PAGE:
Confused

I was diagnosed with Osteoporosis after 3 spinal fractures. They first tried me on AA but it didn't suit me. Then suggested I had Zolendronic Acid infusions. So I had the blood tests for them. Now they tell me my bone tests reveal my bones aren't as bad as they thought, so I don't need the infusions. I'm now waiting for them to ring me to explain. Anyone had this experience?

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  • Hi poemsgalore1

    I've 4 Dexa scans. First 3 some bone density worsened others improved, and it would do that without drugs. I tried the AA and Risidronate. I was contemplating going on the Prolia 6 monthly injection but was worried about this and the Rheumatologist said before considering they would check bloods and do another Dexa scan. On the 4th Dexa scan I had quit good bone density improvement so I was told since there was an improvement and this for the moment bone mineral density stable I could delay trying the Prolia injection.

    Its recommended I have another Dexa scan in 18 months.

    My experience shows that depending what we are doing, diet, exercise etc this can affect a positive change in bone density. But also, bone can deteriorate from one scan to the next as they can sometimes improve.

    The important thing I believe is to make sure your vitamin D levels are good and take extra D3 supplement if your levels are low. The prescribed calcium and D3 supplement won't be enough if you have low vitamin D levels. Exercise regularly and have a good balanced diet to be sure the body has enough of what it needs to build bone and to maintain health.

    I have my vitamin D levels checked every 6 months. When I was deficient they were checked every 3 months.

    I personally have not fractured.

    Hope you manage to keep bone mineral levels stable.

    Would be interesting to get a copy of your recent Dexa scan so you can compare it when you have your next one done.

    Best wishes

    Bkin

  • I also have low bone density and the clinician at the hospital prescribed me Denosumab, he did not discuss the potential side effects with me. So I looked up this injection on line, it is also called Prolia.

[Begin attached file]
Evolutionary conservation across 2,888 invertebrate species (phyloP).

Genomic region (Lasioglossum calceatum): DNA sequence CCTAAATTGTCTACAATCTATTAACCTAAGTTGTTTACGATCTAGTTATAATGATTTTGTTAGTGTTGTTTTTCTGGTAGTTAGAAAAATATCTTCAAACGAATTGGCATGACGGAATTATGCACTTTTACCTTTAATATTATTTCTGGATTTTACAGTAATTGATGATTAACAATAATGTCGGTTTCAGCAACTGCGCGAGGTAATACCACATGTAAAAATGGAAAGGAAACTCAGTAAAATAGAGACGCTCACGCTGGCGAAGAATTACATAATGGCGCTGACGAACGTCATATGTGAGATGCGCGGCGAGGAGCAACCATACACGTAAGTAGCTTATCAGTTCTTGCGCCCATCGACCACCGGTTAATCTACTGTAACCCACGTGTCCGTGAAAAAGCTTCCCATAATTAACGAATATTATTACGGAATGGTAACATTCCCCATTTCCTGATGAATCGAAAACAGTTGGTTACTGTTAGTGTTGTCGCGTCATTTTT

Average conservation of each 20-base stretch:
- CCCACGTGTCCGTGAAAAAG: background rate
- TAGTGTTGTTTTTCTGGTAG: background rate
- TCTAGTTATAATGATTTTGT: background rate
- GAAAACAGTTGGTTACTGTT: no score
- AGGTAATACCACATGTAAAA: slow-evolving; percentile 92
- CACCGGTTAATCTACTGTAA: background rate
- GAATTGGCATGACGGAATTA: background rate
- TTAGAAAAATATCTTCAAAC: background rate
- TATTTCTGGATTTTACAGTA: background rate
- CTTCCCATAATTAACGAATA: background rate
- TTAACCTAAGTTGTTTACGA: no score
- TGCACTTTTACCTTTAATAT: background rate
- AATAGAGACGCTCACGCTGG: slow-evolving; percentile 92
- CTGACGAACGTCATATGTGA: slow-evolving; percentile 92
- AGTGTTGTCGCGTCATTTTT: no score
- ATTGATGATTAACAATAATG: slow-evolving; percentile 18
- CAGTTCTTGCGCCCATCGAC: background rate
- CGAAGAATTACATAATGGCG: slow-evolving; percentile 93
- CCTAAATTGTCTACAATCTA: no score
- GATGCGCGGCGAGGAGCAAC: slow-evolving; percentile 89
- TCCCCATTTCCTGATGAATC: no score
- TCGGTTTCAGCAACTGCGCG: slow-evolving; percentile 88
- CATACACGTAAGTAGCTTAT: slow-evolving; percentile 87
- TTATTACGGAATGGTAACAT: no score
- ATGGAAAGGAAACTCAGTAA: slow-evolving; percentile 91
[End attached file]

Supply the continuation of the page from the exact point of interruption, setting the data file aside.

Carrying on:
I had a couple of very agressive phone calls from his 'specialist nurse' an African woman called Ada, who was very bullying with me on the phone and insisted I attend the next appointment so she could administer the injection.

    I had concerns about this drug having read that is can cause lockjaw - osteonecrosis, and also that it tampers with your immune system.

    I looked up Amgen (who manufacture this drug) and read that they had been fine $150million in the USA for making false marketing claims. Amgen have also spent £5milliion n the UK this year alone in offering 'incentives' to doctors at hospitals and promoting this drug which was tested on monkey in outer space. If this all sounds like a science fiction I can assure you it is true. Just google Amgen and Prolia or Denocumab and see for yourself.

    The clinician at UCLH was very annoyed when I refused to have this toxic injection. He then wrote me a long letter spelling out the potential side effects, he had not done this in the first place, just arrogantly assumed I would be a willing guinea pig.

    He then called me to ask that I attend the clinic to receive an injection of Zolondronic Acid, another infusion which I discovered had equally toxic side effects. The manufacturers of Zonoldronic Acid happen to be funding lots of scientific research at numerous university teaching hospitals througout the UK so no doubt doctors and clinicians are indebted to them and feel obliged or are under pressure to prescribe these toxic infusions, and as Osteoporosis is on the rise along with the ageing population we are at their mercy, or so they think.

    I would advise everyone to look up these toxic infusions on line, read up on the manufacturers and how they have been fined in America. Read up on how mucch they have invested in the UK either in research or in 'incentives' to the doctors who prescribe these toxic drugs.

    Eat healthily, get some sunshine, fresh air, rest and do some exercise, it is the best way to remain healthy.

  • In UK doctors don't prescribe drugs because they have a pay incentive to do so, they are permitted to prescribe medicines when thorough tests and trials have been performed and the European Medicine Agency and the Medicine Regulating body have assessed the evidence. Also on satisfactory checks NICE (National Institute of Health and Care Excellence) will then and only then recommended that such drugs can be prescribed on the NHS to people in UK.

    There are people whose bone thinning is so severe the risk of fracture is higher to risk of overall health and well being than the risk of taking the medicine would be.

    I'm aware that many people who take Prolia / Denusomab have managed to stay fracture free whilst on the medicine, whereas previously they had experienced many fractures. But it goes without saying some will benefit greatly from the medicines prescribed without side affects and others experience bad side affects.

    nhs.uk/Conditions/Medicines...

    nice.org.uk/search?q=Denosumab

  • I'd add to Bkin's suggestions that you must get a source of Vitamin K2. Unlike K1, the vitamin we all know and love for its blood-clotting abilities, K2 is the vitamin which guides calcium into the bones. It and magnesium are very important for this. Vitamin K2 is almost certainly something you will need to supplement unless all your meat and dairy comes from grass fed (never grain fed) animals. Although your name is very familiar so I'm sure I've told you all this before!